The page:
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    Closed-loop recycling
    Closed-loop recycling

      Usually, when someone decides to launch a startup company, they start small. But not Bob Daviduk and Joe Ross. When they established rPlanet Earth, they set up a company that recycles post-consumer PET containers and converts the flakes into food-grade preforms, extruded sheet, and thermoformed packaging in a single, closed-loop process.

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      From baled post-consumer plastic to new packaging – rPlanet Earth has built a vertically integrated recycling and production plant in Vernon, California, with Krones as one of its general contractors.

      Bob Daviduk and Joe Ross envision a world without plastic waste. “It’s a very ambitious goal, but you have to aim high from day one,” explains Bob Daviduk. Plastic is a valuable resource, but only around nine percent gets recycled worldwide. The rest lands in incinerators, landfills, or worse – the environment. But returning bottles for recycling is just one (extremely important) part of a functioning recycling process. Of course, the goal is to ultimately make the best possible use of the post-consumer PET and convert it back into high-quality products. And that is where rPlanet Earth comes in. The company’s two founders have recognized the market’s enormous potential. That is why the two entrepreneurs decided to start up a company that converts used PET containers back into new food-grade packaging – an ambitious project for a start-up.

      Once they had secured financing, Daviduk and Ross began to look at technology and equipment in earnest. And it was purely by coincidence that rPlanet Earth found Krones: “I was looking for equipment suppliers and was just googling around when I found Krones – and the German company sounded interesting to me,” explains Daviduk.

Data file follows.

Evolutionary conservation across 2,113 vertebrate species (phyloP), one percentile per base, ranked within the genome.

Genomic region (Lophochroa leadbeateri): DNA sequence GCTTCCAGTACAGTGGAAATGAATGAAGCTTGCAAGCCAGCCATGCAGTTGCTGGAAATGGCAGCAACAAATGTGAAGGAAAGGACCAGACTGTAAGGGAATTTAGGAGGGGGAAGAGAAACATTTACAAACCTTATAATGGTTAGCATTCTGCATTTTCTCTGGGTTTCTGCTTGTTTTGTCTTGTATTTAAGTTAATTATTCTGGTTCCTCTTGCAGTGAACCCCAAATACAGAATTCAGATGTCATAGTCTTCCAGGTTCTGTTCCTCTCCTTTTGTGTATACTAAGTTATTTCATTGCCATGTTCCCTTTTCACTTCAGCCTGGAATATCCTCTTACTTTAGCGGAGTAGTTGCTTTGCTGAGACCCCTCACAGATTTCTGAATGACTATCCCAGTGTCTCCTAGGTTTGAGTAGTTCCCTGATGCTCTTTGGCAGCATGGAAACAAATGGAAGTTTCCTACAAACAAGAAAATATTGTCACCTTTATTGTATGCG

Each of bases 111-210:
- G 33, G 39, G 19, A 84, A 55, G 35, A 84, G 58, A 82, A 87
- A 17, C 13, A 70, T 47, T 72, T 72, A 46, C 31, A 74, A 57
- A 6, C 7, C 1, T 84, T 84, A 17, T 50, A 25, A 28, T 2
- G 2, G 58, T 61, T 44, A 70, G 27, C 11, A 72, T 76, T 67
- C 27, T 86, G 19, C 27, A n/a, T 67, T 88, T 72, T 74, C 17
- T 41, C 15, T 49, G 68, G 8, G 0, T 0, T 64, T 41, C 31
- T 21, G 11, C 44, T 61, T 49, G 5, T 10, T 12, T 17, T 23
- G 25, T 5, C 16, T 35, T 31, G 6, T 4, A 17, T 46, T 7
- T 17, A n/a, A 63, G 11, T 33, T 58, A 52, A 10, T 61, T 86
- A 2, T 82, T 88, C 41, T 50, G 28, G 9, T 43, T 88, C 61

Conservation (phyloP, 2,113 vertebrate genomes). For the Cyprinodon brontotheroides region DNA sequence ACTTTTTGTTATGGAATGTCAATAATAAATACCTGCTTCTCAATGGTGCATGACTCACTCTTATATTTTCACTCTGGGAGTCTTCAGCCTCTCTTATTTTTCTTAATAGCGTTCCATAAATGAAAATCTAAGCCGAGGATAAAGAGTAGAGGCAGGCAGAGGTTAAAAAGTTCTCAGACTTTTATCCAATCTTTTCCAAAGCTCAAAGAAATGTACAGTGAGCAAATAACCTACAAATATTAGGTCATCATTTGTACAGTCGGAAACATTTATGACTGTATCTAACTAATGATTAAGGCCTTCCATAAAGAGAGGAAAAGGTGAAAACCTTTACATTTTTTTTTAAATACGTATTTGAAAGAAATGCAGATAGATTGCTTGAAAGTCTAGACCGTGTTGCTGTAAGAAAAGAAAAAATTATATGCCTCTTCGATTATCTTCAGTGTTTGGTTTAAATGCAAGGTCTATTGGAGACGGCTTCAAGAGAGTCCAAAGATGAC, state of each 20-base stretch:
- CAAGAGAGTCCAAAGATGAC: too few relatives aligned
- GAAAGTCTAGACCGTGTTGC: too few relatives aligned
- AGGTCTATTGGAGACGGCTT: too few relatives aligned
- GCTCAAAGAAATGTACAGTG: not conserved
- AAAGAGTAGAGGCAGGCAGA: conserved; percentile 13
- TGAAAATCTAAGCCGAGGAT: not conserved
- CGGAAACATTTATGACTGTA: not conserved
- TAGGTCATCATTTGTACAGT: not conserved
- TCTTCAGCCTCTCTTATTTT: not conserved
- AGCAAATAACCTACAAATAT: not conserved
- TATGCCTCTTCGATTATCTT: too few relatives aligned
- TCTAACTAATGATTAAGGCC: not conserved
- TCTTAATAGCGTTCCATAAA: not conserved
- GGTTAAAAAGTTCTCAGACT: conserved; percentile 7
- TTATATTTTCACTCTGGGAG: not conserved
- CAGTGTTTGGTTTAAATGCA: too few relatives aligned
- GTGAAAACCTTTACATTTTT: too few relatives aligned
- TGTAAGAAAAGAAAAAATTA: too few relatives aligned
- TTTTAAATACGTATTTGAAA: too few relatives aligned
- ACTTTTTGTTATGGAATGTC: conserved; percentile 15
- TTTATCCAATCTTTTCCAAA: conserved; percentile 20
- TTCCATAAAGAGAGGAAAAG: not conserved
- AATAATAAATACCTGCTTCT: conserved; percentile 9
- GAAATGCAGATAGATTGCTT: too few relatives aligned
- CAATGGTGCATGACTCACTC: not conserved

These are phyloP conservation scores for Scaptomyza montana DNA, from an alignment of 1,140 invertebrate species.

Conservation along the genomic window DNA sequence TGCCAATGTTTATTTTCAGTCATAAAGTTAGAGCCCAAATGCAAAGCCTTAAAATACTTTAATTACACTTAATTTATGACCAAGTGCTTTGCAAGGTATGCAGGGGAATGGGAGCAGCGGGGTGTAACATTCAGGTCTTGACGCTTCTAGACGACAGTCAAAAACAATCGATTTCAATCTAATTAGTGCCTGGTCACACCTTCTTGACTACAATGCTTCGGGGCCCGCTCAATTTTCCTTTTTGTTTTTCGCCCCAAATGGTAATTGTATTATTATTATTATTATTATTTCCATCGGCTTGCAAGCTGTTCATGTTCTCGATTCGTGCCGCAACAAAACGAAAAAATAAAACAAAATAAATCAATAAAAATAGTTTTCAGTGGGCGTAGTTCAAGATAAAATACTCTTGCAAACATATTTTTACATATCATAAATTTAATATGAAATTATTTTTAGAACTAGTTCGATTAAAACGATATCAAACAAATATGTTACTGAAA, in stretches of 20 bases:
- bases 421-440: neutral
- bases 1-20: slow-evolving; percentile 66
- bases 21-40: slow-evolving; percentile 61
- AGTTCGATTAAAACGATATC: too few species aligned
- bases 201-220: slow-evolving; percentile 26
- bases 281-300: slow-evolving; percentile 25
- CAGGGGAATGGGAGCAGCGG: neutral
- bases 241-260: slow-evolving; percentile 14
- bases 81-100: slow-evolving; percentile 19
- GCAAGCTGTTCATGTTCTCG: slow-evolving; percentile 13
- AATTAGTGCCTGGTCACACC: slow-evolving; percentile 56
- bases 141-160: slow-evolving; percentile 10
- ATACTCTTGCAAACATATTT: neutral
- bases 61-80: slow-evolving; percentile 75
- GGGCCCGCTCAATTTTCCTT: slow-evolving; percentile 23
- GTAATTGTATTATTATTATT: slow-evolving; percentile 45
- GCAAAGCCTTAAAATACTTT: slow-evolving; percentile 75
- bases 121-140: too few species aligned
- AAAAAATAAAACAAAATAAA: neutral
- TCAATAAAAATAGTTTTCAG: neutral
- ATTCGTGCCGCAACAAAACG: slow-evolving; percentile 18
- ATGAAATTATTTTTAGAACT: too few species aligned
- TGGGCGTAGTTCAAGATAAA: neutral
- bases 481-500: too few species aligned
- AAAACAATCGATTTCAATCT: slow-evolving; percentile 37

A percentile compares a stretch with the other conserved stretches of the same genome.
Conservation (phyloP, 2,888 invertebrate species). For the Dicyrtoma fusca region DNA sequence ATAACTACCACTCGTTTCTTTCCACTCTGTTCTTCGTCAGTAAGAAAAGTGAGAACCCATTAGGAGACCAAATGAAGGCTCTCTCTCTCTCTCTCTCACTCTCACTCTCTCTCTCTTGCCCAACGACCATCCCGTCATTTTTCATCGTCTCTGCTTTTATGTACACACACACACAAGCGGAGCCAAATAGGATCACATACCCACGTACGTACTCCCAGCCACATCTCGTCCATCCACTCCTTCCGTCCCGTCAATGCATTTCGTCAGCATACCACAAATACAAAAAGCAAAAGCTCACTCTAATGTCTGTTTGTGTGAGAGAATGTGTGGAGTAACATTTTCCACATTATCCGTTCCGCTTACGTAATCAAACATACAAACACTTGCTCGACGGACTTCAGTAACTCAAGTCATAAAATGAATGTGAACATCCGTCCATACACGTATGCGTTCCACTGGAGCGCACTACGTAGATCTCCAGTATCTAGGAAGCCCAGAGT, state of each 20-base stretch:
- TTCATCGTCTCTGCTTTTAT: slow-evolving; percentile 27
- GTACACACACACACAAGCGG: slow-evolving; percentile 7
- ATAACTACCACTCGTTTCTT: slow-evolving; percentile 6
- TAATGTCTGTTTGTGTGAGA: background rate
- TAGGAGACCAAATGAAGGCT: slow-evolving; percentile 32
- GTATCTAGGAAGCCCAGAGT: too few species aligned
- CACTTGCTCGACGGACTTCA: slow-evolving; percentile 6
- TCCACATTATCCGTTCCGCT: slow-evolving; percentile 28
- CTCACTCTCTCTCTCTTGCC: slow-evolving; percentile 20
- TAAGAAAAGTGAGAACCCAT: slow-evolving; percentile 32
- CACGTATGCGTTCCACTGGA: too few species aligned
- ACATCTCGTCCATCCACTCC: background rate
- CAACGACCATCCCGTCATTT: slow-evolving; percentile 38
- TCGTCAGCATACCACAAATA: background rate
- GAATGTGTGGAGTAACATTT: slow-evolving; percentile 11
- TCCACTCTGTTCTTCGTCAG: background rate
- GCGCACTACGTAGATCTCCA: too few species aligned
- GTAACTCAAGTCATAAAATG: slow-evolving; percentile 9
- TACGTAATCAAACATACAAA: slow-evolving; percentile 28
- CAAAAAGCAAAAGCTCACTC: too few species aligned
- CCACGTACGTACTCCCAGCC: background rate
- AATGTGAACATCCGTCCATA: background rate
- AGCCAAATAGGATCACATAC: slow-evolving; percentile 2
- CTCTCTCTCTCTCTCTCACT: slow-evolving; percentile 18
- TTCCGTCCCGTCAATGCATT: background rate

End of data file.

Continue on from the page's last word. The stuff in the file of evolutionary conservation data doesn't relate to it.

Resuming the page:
Krones served as one of the general contractors, integrating the front end for sorting and shredding the post-consumer PET containers, its own cleaning and decontamination modules, and all pneumatic material conveyance. The line processes approximately 6,600 pounds of PET per hour. “Before we decided on Krones, we looked at some projects around the world that were already using Krones equipment. We were quite impressed by how mechanically sound the equipment was and how little manual labor was involved,” says Ross.

      We believe that Krones offered the most comprehensive and the best recycling system in the world. And we fully expect Krones to live up to that.

      Bob Daviduk

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      Krones as one of the general contractors

      Of course, a plant of this size needs a lot of space. rPlanet Earth found that space in Vernon, California, about five miles southeast of Downtown Los Angeles. The facility sits on a 657,000 square-foot property (about 15 acres) that houses a logistics yard for truck traffic, a covered collection area for PET plastic bale receiving and storage, and the 302,000 square-foot plant at the heart of it all. The plant itself consists of three different sections:

      • In the front end, the feedstock is debaled and sorted using multiple technologies. When the sorting is complete and only PET plastic containers remain, they are then shredded.